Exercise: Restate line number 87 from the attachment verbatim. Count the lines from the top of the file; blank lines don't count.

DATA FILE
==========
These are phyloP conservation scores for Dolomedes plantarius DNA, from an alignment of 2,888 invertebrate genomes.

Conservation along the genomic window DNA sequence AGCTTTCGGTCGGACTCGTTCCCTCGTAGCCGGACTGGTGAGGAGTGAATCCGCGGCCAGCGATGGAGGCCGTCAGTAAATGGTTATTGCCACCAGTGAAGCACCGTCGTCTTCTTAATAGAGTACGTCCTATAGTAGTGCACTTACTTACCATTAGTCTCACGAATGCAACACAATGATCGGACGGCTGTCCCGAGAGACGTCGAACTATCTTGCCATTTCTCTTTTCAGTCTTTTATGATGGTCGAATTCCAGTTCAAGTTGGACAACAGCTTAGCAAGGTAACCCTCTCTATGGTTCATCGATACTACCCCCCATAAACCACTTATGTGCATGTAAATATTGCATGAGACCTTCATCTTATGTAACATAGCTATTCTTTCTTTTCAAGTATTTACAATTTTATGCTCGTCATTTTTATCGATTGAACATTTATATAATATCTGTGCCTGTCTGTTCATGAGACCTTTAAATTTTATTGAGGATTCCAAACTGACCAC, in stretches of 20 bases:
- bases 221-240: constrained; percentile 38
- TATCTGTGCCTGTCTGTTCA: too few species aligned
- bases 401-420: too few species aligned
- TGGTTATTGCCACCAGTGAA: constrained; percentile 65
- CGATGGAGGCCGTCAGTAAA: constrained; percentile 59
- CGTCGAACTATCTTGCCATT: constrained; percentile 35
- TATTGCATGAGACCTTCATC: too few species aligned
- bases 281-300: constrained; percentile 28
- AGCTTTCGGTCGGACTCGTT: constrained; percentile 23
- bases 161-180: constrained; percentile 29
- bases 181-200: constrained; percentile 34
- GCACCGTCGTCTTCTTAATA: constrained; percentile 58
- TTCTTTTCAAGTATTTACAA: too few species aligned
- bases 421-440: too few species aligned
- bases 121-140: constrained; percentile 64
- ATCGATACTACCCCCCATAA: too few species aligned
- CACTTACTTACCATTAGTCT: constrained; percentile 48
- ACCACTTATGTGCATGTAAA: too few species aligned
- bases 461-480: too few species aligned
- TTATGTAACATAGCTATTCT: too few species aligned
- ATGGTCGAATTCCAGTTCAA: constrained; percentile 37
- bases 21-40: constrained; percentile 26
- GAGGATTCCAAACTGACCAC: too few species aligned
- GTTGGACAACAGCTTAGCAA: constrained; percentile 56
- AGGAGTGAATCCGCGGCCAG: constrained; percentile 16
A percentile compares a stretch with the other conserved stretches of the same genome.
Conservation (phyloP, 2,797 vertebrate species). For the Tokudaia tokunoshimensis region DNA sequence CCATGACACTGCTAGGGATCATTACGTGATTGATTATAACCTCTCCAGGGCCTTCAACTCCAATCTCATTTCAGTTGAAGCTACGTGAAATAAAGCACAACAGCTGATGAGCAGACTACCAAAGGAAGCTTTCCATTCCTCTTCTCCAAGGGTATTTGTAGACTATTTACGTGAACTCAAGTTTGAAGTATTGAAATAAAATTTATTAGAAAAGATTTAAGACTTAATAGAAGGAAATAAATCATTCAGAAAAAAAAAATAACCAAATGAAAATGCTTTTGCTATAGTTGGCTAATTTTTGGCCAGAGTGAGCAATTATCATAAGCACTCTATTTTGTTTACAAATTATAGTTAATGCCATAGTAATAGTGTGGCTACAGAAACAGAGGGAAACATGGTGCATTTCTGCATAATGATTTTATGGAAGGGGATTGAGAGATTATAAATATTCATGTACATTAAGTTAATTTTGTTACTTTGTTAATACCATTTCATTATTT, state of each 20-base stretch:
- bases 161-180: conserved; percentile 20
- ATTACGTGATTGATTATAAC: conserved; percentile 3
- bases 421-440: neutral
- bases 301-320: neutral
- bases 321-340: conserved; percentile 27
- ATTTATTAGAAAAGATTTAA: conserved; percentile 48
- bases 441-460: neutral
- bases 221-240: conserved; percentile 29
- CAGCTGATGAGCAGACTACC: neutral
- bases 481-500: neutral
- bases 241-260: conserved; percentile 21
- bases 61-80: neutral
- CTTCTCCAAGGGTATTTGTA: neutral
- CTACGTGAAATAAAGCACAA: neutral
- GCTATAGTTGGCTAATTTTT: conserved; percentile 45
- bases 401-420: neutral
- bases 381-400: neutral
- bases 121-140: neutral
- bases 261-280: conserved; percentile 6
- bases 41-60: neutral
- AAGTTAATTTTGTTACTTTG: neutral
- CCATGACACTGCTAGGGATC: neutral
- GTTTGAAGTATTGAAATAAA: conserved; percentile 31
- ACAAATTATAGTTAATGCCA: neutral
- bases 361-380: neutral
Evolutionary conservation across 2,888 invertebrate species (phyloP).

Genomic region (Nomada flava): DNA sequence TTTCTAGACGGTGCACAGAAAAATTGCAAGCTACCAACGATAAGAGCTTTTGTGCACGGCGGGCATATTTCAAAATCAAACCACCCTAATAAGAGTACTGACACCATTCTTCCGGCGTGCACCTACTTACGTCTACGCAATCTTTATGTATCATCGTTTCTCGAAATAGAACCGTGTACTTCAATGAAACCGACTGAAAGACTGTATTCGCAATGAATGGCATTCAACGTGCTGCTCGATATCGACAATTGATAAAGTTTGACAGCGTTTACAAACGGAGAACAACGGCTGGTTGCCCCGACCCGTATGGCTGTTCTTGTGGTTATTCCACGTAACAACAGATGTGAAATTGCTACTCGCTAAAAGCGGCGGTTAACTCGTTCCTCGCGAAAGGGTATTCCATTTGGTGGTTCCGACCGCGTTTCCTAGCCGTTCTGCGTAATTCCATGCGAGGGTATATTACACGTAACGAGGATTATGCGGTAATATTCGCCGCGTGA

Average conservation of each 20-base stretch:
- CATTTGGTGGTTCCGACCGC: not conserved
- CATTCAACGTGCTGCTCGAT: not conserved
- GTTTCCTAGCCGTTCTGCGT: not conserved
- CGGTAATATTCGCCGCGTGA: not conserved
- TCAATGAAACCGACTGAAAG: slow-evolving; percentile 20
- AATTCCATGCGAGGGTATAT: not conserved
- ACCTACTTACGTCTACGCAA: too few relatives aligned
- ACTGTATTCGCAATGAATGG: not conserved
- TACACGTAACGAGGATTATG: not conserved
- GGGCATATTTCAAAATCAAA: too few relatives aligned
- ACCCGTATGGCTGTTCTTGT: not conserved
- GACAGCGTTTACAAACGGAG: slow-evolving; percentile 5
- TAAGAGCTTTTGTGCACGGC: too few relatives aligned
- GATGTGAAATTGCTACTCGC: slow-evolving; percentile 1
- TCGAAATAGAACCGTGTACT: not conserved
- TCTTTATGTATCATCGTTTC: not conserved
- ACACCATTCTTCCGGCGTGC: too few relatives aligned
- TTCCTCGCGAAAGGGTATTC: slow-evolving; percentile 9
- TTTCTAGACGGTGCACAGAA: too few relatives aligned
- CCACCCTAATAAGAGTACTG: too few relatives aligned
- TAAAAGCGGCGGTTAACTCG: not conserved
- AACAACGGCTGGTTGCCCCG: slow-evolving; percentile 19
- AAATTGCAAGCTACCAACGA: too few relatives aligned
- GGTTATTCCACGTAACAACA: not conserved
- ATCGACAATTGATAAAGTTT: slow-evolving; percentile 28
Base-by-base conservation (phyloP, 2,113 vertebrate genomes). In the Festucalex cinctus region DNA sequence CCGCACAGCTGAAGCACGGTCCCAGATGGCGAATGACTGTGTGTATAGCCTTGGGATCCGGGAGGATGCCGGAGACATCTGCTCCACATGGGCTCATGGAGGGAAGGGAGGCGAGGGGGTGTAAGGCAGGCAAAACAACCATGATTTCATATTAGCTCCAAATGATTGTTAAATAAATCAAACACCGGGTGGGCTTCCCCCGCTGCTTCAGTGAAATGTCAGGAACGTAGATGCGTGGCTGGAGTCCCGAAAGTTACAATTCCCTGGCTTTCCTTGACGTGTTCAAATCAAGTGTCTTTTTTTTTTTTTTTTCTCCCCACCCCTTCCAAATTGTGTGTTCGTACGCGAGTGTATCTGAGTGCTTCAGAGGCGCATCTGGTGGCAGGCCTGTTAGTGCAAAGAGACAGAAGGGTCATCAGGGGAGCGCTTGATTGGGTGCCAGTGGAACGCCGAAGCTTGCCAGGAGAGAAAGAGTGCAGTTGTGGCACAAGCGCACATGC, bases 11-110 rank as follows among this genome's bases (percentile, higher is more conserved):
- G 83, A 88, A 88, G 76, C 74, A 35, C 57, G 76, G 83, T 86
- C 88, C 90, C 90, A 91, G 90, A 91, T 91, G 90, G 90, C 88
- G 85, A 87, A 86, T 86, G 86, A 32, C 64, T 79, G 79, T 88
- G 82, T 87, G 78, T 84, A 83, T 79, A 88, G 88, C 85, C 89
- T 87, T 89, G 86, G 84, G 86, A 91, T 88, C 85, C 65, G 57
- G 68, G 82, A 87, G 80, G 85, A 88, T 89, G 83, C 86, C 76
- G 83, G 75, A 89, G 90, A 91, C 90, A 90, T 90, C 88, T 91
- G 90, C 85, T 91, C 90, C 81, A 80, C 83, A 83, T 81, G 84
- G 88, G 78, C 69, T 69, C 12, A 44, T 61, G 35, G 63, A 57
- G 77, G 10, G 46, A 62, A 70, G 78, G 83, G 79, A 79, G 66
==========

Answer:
- G 82, T 87, G 78, T 84, A 83, T 79, A 88, G 88, C 85, C 89